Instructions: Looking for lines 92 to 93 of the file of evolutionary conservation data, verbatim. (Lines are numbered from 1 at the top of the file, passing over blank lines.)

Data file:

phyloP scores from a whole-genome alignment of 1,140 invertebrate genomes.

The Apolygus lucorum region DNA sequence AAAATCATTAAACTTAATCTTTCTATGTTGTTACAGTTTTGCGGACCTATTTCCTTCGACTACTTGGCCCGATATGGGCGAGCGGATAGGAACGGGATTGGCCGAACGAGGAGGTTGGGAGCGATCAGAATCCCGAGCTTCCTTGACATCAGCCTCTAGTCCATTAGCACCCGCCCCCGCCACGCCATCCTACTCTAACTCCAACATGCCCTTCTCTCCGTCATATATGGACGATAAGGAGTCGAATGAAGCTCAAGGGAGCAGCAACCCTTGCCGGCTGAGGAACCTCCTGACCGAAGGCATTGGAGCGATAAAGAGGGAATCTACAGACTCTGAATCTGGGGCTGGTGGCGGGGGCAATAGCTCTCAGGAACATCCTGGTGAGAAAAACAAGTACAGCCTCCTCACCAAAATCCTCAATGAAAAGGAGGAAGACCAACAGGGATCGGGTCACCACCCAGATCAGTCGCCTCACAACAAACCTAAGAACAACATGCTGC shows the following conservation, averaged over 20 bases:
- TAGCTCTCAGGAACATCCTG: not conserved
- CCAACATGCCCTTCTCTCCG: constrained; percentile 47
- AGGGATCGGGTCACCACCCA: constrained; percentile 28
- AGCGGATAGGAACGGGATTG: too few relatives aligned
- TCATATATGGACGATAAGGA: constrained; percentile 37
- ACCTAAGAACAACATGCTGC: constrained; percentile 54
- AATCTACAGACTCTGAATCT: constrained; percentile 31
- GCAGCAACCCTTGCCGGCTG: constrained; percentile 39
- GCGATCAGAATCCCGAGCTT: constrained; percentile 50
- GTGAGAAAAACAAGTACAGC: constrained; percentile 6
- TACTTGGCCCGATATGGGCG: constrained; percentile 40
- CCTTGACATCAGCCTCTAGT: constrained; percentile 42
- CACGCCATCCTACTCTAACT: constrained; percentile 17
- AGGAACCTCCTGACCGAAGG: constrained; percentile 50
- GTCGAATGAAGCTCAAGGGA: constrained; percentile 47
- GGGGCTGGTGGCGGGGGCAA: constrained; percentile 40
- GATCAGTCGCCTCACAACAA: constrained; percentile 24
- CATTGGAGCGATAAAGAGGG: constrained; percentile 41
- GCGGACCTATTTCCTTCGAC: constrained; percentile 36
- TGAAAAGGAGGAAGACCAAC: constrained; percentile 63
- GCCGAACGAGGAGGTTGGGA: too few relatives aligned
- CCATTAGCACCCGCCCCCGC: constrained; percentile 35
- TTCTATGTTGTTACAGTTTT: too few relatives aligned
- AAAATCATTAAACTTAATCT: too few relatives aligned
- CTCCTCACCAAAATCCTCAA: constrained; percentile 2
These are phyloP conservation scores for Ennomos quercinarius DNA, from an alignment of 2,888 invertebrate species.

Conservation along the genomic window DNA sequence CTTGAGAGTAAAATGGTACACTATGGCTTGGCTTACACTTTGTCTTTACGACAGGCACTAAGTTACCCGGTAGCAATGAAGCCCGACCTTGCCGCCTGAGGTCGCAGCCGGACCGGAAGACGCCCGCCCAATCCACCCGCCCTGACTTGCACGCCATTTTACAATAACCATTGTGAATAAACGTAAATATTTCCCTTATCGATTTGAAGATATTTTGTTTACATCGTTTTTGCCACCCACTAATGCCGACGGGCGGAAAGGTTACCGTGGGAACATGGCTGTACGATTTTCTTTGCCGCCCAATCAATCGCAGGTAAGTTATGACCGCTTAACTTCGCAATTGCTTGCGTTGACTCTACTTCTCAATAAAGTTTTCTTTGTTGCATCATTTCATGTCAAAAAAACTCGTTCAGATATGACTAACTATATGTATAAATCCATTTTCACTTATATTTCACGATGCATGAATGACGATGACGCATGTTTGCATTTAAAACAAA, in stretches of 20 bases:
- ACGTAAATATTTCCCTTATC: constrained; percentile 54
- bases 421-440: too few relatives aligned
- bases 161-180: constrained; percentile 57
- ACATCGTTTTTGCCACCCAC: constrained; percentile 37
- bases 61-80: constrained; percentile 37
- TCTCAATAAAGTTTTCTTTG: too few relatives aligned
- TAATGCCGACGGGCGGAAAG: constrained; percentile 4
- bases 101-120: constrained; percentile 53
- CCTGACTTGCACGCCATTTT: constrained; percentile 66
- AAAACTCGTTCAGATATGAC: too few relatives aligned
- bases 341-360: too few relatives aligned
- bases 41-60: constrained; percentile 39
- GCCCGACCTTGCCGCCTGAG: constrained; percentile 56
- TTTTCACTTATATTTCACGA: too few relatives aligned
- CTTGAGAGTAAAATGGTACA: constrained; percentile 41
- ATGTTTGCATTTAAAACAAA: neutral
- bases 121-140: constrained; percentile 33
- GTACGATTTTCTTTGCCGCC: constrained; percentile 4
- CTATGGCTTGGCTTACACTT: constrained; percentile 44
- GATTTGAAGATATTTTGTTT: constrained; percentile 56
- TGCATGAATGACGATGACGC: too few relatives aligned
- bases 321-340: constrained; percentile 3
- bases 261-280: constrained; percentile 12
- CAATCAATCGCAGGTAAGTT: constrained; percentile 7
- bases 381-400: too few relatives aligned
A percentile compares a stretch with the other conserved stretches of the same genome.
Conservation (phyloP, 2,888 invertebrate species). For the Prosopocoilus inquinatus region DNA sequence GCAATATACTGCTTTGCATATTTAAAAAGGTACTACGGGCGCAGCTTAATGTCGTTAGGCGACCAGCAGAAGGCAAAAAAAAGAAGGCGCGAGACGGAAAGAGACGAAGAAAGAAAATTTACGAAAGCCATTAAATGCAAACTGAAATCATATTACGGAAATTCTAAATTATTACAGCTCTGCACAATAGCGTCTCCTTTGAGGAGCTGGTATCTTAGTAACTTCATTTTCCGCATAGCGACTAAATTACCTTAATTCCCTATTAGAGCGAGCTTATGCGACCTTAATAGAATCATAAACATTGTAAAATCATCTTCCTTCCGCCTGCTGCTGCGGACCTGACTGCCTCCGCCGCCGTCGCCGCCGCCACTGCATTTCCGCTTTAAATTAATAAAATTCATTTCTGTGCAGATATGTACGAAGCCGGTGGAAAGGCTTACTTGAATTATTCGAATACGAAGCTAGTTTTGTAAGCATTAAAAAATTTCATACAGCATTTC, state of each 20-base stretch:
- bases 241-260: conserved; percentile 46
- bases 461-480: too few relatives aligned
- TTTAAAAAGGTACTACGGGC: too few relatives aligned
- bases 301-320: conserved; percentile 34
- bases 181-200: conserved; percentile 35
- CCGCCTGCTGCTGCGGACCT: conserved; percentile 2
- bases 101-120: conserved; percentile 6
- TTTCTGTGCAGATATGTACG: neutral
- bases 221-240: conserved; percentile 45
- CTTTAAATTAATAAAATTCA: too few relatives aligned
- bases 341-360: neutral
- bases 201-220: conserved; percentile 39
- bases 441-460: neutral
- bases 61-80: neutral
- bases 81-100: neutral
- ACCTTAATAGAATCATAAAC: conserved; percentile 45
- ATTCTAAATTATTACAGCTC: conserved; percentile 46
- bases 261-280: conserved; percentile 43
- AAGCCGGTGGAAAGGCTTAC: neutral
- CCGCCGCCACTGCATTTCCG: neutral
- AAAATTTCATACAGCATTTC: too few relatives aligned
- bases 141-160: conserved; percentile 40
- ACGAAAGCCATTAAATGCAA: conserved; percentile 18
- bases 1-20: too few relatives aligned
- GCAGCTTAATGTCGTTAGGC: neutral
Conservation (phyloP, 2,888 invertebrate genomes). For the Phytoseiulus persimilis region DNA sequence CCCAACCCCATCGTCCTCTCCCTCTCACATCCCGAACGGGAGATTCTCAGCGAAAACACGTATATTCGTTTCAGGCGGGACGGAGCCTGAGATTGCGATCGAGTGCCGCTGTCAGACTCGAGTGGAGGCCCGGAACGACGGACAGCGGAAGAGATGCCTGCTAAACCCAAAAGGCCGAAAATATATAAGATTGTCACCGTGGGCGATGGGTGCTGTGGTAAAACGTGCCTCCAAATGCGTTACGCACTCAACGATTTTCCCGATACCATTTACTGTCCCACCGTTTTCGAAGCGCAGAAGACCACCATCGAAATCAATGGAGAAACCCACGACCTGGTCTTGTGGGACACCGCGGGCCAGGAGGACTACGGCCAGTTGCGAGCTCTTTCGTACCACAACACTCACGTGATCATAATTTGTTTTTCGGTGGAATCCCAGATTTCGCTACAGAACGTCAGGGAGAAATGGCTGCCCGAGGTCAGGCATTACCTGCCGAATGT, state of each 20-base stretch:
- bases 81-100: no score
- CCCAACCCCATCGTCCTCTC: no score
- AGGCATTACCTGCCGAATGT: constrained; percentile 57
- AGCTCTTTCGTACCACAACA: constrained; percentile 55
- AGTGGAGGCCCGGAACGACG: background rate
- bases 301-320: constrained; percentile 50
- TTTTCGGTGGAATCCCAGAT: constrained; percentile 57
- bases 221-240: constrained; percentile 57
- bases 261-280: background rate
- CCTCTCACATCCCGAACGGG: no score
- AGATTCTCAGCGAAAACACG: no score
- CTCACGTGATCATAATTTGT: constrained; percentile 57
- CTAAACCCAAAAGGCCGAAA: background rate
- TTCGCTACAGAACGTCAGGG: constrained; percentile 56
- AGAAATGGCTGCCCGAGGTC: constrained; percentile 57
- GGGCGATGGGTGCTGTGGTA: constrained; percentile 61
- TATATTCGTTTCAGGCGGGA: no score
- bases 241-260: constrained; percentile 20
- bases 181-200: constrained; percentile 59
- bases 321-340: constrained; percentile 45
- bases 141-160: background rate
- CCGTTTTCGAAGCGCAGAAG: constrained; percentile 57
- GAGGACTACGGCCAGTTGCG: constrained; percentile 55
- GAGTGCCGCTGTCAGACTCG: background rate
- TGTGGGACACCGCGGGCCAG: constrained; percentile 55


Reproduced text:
- CCTCTCACATCCCGAACGGG: no score
- AGATTCTCAGCGAAAACACG: no score